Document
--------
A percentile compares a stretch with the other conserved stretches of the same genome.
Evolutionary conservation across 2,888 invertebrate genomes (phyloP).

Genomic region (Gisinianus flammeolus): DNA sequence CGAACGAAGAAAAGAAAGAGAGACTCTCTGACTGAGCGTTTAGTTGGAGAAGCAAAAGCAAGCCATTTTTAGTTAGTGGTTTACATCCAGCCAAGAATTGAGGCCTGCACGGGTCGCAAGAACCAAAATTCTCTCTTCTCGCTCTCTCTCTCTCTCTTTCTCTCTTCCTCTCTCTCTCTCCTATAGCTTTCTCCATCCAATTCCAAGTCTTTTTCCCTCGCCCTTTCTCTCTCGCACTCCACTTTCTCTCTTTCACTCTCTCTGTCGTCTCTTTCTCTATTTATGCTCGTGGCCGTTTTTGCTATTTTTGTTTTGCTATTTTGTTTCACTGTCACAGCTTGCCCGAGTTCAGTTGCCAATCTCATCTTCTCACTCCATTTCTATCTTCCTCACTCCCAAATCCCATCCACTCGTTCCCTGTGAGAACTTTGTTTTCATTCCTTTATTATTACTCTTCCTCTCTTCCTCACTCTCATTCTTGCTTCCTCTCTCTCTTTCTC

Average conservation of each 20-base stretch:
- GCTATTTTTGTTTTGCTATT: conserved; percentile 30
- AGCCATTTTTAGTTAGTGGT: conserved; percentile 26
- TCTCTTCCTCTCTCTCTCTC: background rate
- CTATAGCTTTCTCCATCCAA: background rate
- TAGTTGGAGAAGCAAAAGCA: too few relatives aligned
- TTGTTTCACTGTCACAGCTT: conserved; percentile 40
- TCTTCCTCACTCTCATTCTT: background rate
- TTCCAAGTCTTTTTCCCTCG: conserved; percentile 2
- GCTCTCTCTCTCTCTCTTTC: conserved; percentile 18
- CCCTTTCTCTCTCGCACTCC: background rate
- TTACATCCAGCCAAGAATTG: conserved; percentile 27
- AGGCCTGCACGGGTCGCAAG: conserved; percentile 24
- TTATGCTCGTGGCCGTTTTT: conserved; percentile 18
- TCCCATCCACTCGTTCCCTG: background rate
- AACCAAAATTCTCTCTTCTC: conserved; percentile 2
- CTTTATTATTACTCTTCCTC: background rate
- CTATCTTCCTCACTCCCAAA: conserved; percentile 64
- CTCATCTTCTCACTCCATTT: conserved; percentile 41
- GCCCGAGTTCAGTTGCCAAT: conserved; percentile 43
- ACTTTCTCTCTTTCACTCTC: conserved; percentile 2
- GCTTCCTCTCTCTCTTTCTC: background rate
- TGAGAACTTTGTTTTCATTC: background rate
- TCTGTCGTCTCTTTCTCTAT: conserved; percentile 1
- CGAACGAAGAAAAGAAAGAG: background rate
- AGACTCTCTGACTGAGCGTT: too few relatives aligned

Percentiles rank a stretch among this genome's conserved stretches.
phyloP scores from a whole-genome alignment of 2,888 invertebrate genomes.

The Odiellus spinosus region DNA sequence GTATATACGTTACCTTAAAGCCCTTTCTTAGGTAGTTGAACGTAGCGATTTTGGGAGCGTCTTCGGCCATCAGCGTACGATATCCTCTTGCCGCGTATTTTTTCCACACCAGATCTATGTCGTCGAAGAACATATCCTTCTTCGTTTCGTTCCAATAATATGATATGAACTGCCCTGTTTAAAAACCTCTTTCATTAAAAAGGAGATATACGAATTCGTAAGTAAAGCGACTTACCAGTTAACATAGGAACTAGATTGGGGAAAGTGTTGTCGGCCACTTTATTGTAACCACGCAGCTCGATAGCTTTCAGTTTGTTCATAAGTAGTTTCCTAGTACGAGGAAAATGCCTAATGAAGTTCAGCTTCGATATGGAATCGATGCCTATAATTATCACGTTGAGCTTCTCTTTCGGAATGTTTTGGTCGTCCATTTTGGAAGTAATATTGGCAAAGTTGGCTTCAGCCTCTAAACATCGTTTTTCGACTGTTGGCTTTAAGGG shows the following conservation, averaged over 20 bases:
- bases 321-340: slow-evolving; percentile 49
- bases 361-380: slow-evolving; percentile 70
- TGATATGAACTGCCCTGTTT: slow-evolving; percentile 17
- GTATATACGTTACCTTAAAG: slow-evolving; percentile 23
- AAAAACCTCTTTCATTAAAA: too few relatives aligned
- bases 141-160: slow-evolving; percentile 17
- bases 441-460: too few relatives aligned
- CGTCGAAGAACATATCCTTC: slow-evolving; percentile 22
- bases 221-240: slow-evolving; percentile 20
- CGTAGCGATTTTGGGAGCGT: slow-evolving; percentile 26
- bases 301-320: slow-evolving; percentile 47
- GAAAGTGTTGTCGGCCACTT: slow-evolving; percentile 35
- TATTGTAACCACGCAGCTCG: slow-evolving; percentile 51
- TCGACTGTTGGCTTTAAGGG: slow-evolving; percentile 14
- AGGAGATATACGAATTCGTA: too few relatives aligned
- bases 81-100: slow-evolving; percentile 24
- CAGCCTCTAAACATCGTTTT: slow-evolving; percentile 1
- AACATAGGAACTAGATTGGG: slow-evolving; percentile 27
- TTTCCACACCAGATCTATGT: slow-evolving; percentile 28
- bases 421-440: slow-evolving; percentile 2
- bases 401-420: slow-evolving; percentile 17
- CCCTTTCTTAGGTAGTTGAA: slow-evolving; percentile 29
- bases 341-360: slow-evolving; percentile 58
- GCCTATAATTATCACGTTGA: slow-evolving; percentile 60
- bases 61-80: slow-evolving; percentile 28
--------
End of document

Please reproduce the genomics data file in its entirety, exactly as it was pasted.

A percentile compares a stretch with the other conserved stretches of the same genome.
Evolutionary conservation across 2,888 invertebrate genomes (phyloP).

Genomic region (Gisinianus flammeolus): DNA sequence CGAACGAAGAAAAGAAAGAGAGACTCTCTGACTGAGCGTTTAGTTGGAGAAGCAAAAGCAAGCCATTTTTAGTTAGTGGTTTACATCCAGCCAAGAATTGAGGCCTGCACGGGTCGCAAGAACCAAAATTCTCTCTTCTCGCTCTCTCTCTCTCTCTTTCTCTCTTCCTCTCTCTCTCTCCTATAGCTTTCTCCATCCAATTCCAAGTCTTTTTCCCTCGCCCTTTCTCTCTCGCACTCCACTTTCTCTCTTTCACTCTCTCTGTCGTCTCTTTCTCTATTTATGCTCGTGGCCGTTTTTGCTATTTTTGTTTTGCTATTTTGTTTCACTGTCACAGCTTGCCCGAGTTCAGTTGCCAATCTCATCTTCTCACTCCATTTCTATCTTCCTCACTCCCAAATCCCATCCACTCGTTCCCTGTGAGAACTTTGTTTTCATTCCTTTATTATTACTCTTCCTCTCTTCCTCACTCTCATTCTTGCTTCCTCTCTCTCTTTCTC

Average conservation of each 20-base stretch:
- GCTATTTTTGTTTTGCTATT: conserved; percentile 30
- AGCCATTTTTAGTTAGTGGT: conserved; percentile 26
- TCTCTTCCTCTCTCTCTCTC: background rate
- CTATAGCTTTCTCCATCCAA: background rate
- TAGTTGGAGAAGCAAAAGCA: too few relatives aligned
- TTGTTTCACTGTCACAGCTT: conserved; percentile 40
- TCTTCCTCACTCTCATTCTT: background rate
- TTCCAAGTCTTTTTCCCTCG: conserved; percentile 2
- GCTCTCTCTCTCTCTCTTTC: conserved; percentile 18
- CCCTTTCTCTCTCGCACTCC: background rate
- TTACATCCAGCCAAGAATTG: conserved; percentile 27
- AGGCCTGCACGGGTCGCAAG: conserved; percentile 24
- TTATGCTCGTGGCCGTTTTT: conserved; percentile 18
- TCCCATCCACTCGTTCCCTG: background rate
- AACCAAAATTCTCTCTTCTC: conserved; percentile 2
- CTTTATTATTACTCTTCCTC: background rate
- CTATCTTCCTCACTCCCAAA: conserved; percentile 64
- CTCATCTTCTCACTCCATTT: conserved; percentile 41
- GCCCGAGTTCAGTTGCCAAT: conserved; percentile 43
- ACTTTCTCTCTTTCACTCTC: conserved; percentile 2
- GCTTCCTCTCTCTCTTTCTC: background rate
- TGAGAACTTTGTTTTCATTC: background rate
- TCTGTCGTCTCTTTCTCTAT: conserved; percentile 1
- CGAACGAAGAAAAGAAAGAG: background rate
- AGACTCTCTGACTGAGCGTT: too few relatives aligned

Percentiles rank a stretch among this genome's conserved stretches.
phyloP scores from a whole-genome alignment of 2,888 invertebrate genomes.

The Odiellus spinosus region DNA sequence GTATATACGTTACCTTAAAGCCCTTTCTTAGGTAGTTGAACGTAGCGATTTTGGGAGCGTCTTCGGCCATCAGCGTACGATATCCTCTTGCCGCGTATTTTTTCCACACCAGATCTATGTCGTCGAAGAACATATCCTTCTTCGTTTCGTTCCAATAATATGATATGAACTGCCCTGTTTAAAAACCTCTTTCATTAAAAAGGAGATATACGAATTCGTAAGTAAAGCGACTTACCAGTTAACATAGGAACTAGATTGGGGAAAGTGTTGTCGGCCACTTTATTGTAACCACGCAGCTCGATAGCTTTCAGTTTGTTCATAAGTAGTTTCCTAGTACGAGGAAAATGCCTAATGAAGTTCAGCTTCGATATGGAATCGATGCCTATAATTATCACGTTGAGCTTCTCTTTCGGAATGTTTTGGTCGTCCATTTTGGAAGTAATATTGGCAAAGTTGGCTTCAGCCTCTAAACATCGTTTTTCGACTGTTGGCTTTAAGGG shows the following conservation, averaged over 20 bases:
- bases 321-340: slow-evolving; percentile 49
- bases 361-380: slow-evolving; percentile 70
- TGATATGAACTGCCCTGTTT: slow-evolving; percentile 17
- GTATATACGTTACCTTAAAG: slow-evolving; percentile 23
- AAAAACCTCTTTCATTAAAA: too few relatives aligned
- bases 141-160: slow-evolving; percentile 17
- bases 441-460: too few relatives aligned
- CGTCGAAGAACATATCCTTC: slow-evolving; percentile 22
- bases 221-240: slow-evolving; percentile 20
- CGTAGCGATTTTGGGAGCGT: slow-evolving; percentile 26
- bases 301-320: slow-evolving; percentile 47
- GAAAGTGTTGTCGGCCACTT: slow-evolving; percentile 35
- TATTGTAACCACGCAGCTCG: slow-evolving; percentile 51
- TCGACTGTTGGCTTTAAGGG: slow-evolving; percentile 14
- AGGAGATATACGAATTCGTA: too few relatives aligned
- bases 81-100: slow-evolving; percentile 24
- CAGCCTCTAAACATCGTTTT: slow-evolving; percentile 1
- AACATAGGAACTAGATTGGG: slow-evolving; percentile 27
- TTTCCACACCAGATCTATGT: slow-evolving; percentile 28
- bases 421-440: slow-evolving; percentile 2
- bases 401-420: slow-evolving; percentile 17
- CCCTTTCTTAGGTAGTTGAA: slow-evolving; percentile 29
- bases 341-360: slow-evolving; percentile 58
- GCCTATAATTATCACGTTGA: slow-evolving; percentile 60
- bases 61-80: slow-evolving; percentile 28